Clay Buchholz to Phillies: Latest Trade Details, Comments and Reaction

December 20, 2016 by Scott Polacek  
Filed under Fan News

Pitcher Clay Buchholz is no longer a member of the only MLB team he has known, following a tumultuous 2016 campaign. 

The Philadelphia Phillies announced they acquired Buchholz and sent minor league second baseman Josh Tobias to the Red Sox on Tuesday. FanRag Sports' Jon Heyman initially reported the deal.

Red Sox president of baseball operations Dave Dombrowski told reporters the Red Sox will listen to potential trade opportunities, but there is "no major drive" to add more players. Dombrowski said trading Buchholz gives the team flexibility during the offseason and puts Boston under the CBT (competitive-balance tax).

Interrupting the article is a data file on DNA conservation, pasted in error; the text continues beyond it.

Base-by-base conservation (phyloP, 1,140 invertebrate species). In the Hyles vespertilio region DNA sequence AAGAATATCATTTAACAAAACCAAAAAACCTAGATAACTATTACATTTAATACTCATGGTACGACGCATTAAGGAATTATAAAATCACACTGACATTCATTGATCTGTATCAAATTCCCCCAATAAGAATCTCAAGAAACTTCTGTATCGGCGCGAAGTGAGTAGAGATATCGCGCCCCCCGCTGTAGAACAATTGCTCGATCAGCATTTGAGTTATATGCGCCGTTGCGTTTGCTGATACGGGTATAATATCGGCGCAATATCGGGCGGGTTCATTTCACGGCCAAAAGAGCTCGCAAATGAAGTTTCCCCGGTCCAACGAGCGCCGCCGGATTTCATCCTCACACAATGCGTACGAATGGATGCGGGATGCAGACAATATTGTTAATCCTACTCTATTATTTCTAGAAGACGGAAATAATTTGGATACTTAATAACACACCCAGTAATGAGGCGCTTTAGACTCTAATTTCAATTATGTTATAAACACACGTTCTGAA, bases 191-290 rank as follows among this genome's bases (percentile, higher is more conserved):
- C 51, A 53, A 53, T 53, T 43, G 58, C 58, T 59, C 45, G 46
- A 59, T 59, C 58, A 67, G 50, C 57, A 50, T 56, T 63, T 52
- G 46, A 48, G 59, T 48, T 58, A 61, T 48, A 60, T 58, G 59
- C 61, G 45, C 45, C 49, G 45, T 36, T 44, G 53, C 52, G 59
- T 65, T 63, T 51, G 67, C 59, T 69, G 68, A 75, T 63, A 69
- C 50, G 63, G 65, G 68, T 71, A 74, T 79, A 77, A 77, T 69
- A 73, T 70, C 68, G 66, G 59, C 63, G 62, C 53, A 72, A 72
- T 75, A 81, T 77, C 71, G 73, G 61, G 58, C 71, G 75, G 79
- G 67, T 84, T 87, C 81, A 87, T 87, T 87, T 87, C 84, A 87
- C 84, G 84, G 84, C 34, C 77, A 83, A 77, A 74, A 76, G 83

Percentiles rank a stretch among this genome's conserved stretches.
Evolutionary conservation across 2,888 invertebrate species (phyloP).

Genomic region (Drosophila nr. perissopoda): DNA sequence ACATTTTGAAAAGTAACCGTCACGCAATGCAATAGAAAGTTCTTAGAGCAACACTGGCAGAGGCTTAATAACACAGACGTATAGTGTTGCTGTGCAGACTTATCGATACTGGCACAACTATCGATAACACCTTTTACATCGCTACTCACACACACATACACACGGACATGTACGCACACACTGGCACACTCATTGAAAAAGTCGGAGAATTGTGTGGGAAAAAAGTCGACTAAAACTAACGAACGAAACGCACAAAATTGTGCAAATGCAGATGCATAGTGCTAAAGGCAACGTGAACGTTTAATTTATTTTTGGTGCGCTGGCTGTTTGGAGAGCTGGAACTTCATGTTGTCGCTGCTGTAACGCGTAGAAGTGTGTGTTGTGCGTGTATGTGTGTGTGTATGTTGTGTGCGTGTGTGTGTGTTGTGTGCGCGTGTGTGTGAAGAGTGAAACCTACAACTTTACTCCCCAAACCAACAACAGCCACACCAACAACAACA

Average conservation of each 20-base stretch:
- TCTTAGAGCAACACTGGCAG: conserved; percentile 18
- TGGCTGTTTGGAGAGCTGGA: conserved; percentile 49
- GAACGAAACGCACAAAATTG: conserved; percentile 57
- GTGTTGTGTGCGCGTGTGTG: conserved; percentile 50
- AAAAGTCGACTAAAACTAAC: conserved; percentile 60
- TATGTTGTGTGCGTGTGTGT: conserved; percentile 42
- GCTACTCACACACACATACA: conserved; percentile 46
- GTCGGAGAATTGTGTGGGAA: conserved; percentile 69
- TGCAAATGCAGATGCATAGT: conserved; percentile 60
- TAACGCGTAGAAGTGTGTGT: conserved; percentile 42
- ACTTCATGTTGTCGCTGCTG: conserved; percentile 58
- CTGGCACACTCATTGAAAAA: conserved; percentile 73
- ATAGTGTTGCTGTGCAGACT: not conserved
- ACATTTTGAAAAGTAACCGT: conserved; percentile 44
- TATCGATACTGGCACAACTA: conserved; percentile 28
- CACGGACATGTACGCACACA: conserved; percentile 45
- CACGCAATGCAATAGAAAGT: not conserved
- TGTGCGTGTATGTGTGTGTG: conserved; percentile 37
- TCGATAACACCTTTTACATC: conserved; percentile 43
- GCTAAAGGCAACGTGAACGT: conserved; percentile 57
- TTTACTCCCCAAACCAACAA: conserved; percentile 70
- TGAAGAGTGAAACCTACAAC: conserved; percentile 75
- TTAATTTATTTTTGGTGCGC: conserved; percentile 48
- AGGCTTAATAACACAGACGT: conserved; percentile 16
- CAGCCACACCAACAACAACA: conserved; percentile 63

The New York Post's Joel Sherman thought the move played into what the Phillies have done this offseason:

MLB.com's Mike Petriello likes how Philadelphia has assembled its starting rotation:

This comes after Rob Bradford of WEEI.com noted earlier in December teams that talked to the Red Sox about available pitchers sensed Dombrowski was more interested in trading Buchholz over Drew Pomeranz.

Scott Miller of Bleacher Report listed the Miami Marlins as one of the clubs interested in Buchholz, although he reported the $13 million 2016 price tag was too expensive.

Boston acquired Chris Sale from the Chicago White Sox this offseason and largely has its rotation set with Sale, David Price, Rick Porcello, Steven Wright, Eduardo Rodriguez and Pomeranz all as candidates, which made Buchholz expendable.